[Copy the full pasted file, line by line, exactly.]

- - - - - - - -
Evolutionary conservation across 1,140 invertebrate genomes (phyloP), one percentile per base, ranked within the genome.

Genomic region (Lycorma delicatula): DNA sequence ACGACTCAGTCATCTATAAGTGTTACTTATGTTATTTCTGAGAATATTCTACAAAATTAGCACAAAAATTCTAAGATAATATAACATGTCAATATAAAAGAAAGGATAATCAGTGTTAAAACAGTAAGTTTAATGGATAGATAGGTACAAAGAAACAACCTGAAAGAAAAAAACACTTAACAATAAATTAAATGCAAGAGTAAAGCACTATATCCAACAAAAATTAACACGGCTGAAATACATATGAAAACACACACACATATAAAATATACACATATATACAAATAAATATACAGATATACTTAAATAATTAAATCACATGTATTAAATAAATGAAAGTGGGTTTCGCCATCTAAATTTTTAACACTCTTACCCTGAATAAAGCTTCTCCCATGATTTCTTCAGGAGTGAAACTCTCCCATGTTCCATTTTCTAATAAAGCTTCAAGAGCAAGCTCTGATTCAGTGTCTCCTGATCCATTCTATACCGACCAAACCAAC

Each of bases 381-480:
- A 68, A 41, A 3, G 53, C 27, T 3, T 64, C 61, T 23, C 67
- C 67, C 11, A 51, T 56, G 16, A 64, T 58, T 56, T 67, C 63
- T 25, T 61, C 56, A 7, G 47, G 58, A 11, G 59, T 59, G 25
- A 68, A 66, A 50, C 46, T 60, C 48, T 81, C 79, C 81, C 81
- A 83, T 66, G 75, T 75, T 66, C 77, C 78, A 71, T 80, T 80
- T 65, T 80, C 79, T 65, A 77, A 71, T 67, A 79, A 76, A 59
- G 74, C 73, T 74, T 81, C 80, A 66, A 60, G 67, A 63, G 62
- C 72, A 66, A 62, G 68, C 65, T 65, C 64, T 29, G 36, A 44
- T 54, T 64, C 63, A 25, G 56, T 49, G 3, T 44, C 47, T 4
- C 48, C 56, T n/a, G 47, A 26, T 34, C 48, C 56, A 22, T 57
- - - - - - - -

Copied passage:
Evolutionary conservation across 1,140 invertebrate genomes (phyloP), one percentile per base, ranked within the genome.

Genomic region (Lycorma delicatula): DNA sequence ACGACTCAGTCATCTATAAGTGTTACTTATGTTATTTCTGAGAATATTCTACAAAATTAGCACAAAAATTCTAAGATAATATAACATGTCAATATAAAAGAAAGGATAATCAGTGTTAAAACAGTAAGTTTAATGGATAGATAGGTACAAAGAAACAACCTGAAAGAAAAAAACACTTAACAATAAATTAAATGCAAGAGTAAAGCACTATATCCAACAAAAATTAACACGGCTGAAATACATATGAAAACACACACACATATAAAATATACACATATATACAAATAAATATACAGATATACTTAAATAATTAAATCACATGTATTAAATAAATGAAAGTGGGTTTCGCCATCTAAATTTTTAACACTCTTACCCTGAATAAAGCTTCTCCCATGATTTCTTCAGGAGTGAAACTCTCCCATGTTCCATTTTCTAATAAAGCTTCAAGAGCAAGCTCTGATTCAGTGTCTCCTGATCCATTCTATACCGACCAAACCAAC

Each of bases 381-480:
- A 68, A 41, A 3, G 53, C 27, T 3, T 64, C 61, T 23, C 67
- C 67, C 11, A 51, T 56, G 16, A 64, T 58, T 56, T 67, C 63
- T 25, T 61, C 56, A 7, G 47, G 58, A 11, G 59, T 59, G 25
- A 68, A 66, A 50, C 46, T 60, C 48, T 81, C 79, C 81, C 81
- A 83, T 66, G 75, T 75, T 66, C 77, C 78, A 71, T 80, T 80
- T 65, T 80, C 79, T 65, A 77, A 71, T 67, A 79, A 76, A 59
- G 74, C 73, T 74, T 81, C 80, A 66, A 60, G 67, A 63, G 62
- C 72, A 66, A 62, G 68, C 65, T 65, C 64, T 29, G 36, A 44
- T 54, T 64, C 63, A 25, G 56, T 49, G 3, T 44, C 47, T 4
- C 48, C 56, T n/a, G 47, A 26, T 34, C 48, C 56, A 22, T 57